magnifier menu chevron-left chevron-right chevron-down

How to Prevent Sexual Harassment


When the head of the International Monetary Fund (a 187-country organization that oversees the global economy), Dominique Strauss-Kahn booked a swanky hotel suite in Manhattan, the housekeeper did what she always does: waited until the room was empty and then went inside to clean it. Little did she know, Strauss-Kahn was still in the room and had locked the door. The maid was then sexually assaulted and had no way of calling for help until the man left.

Sexual harassment is one of the oldest crimes in the book and it’s one that often seems to go unpunished. In today’s R-rated, “sex sells” culture, sexual harassment can happen to anyone, anywhere, at any time. And it does. All too often.

Fortunately, Strauss-Kahn was taken into police custody and will begin a long sequence of trials and lawsuits. But what about the rest of us? When a government elite is involved with a scandal, the whole world knows about it, but what about people no one knows about? Hopefully, you’ll never have to experience something as painful and scary as sexual harassment, but in order to protect yourself, you should know the facts.

The US Equal Employment Opportunity Commission defines sexual harassment as “unwelcome sexual advances, requests for sexual favors, and other verbal or physical harassment of a sexual nature.” Yes, that’s right: sexual harassment DOES NOT have to include actual intercourse or even physical acts of any kind. When a creepy co-worker won’t stop hitting on you, the stranger on the train won’t stop pressing their leg against yours (even when you move away), that’s still sexual harassment and deserves to be punished.

In order to keep yourself safe from harassment of any type, take the following precautions.

1. Have MULTIPLE emergency contacts.
Going out on a blind date? Heading to an event with some people you don’t know that well yet? Always have two emergencies contacts. Yes, two. We’ve all had the experience of calling your friend for a ride home, but she doesn’t pick up. Have someone you can call just in case your first choice is busy.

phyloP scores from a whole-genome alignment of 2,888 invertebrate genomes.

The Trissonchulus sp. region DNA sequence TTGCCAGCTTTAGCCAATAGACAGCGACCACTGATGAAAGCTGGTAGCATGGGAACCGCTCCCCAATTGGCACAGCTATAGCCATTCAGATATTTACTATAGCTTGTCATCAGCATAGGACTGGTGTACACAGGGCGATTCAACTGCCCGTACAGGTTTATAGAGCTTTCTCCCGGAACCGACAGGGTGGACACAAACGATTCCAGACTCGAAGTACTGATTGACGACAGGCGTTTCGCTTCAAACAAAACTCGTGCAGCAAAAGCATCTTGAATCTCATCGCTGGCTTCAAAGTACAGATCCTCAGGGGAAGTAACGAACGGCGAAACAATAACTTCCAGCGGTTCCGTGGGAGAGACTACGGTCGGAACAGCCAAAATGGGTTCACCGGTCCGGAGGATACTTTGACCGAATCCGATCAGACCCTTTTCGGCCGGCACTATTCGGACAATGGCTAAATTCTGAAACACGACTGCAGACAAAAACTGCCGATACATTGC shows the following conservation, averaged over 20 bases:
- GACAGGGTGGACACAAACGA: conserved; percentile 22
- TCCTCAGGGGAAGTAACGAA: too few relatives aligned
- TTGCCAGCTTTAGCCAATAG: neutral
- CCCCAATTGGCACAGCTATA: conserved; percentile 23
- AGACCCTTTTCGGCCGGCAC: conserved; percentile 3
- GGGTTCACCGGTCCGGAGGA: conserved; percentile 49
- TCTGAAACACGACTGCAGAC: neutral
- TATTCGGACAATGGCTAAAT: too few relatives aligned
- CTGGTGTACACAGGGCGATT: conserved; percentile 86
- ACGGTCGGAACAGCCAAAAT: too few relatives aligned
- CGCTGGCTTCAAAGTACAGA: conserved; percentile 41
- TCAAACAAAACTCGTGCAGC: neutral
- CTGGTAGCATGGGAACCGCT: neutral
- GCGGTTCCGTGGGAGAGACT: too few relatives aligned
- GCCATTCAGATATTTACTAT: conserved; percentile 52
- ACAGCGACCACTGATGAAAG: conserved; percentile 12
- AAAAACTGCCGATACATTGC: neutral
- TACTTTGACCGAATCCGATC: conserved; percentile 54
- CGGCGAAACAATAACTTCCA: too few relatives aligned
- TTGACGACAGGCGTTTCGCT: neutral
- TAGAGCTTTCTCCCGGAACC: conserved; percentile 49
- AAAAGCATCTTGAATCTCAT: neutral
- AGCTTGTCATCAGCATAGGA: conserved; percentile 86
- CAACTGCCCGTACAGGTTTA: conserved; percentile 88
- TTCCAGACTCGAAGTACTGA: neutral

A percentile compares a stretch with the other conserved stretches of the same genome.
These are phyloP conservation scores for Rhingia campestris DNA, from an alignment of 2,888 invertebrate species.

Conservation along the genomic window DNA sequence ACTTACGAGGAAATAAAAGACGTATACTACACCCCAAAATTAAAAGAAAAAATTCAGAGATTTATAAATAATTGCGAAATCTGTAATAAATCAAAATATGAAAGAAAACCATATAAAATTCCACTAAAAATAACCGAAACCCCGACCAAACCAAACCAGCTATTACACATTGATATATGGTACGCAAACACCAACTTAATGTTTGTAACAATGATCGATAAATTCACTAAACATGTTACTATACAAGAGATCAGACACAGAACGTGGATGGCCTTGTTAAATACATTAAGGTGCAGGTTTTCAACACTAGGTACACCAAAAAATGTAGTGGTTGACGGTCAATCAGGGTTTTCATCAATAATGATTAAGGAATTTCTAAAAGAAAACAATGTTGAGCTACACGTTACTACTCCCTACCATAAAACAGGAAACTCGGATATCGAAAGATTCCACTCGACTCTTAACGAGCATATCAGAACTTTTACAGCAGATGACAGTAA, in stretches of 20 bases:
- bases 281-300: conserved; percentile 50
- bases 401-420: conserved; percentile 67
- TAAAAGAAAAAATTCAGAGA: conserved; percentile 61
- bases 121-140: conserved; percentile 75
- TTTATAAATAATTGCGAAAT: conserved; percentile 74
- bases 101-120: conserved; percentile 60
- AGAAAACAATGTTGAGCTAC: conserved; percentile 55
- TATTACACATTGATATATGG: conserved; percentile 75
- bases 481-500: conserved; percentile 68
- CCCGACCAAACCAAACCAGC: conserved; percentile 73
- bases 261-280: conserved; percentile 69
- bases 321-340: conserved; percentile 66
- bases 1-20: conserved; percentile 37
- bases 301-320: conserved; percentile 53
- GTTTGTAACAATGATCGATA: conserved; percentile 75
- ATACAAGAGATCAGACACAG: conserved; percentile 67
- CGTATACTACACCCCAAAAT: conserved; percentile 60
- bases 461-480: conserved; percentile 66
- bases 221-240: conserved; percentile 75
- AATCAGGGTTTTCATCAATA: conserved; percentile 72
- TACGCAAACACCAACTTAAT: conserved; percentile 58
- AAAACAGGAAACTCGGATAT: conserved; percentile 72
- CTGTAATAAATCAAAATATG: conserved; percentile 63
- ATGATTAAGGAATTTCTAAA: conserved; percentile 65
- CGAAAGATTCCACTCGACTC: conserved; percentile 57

2. “No” means NO.
The second you tell somewhat that what they’re doing is bothering you, that action becomes harassment. So, if you feel uncomfortable and uneasy, let the creep know that you don’t want their attention. If they know you’re uncomfortable and continue to annoy you, you have yourself a sexual harassment case.

3. Don’t be embarrassed or ashamed.
Us college students and young professionals are constantly trying to make a good impression on the people around us in order to work our way up the academic or professional ladder. That being said, it’s usually the reason why so many sexual harassment cases go unnoticed and unreported in the professional world. Victims don’t want to lose their job or make a bad impression, so they try to ignore unwanted advances. When it comes to you, your safety comes first. Don’t let a potential job opportunity stop you from telling off your creepy boss.

4. Doubt equals don’t.
Yeah, that’s a quote from Oprah, but the woman’s got a point. If you’re ever in a situation where you’re feeling some doubt, it’s your gut’s way of telling you that you something is wrong. That guy seem to be comin’ on a bit too strong? Get out of there. Not sure you want to give that stranger your number? Don’t. We all have instincts for a reason – to protect us – so listen to yours.

Sexual harassment CAN be prevented and punished, but only if victims and onlookers stay proactive. Put yourself first, keep your friends close, and stay on your toes. The world is only as dangerous as you let it be.

    I like conspiracies, the internet, and mashed potatoes.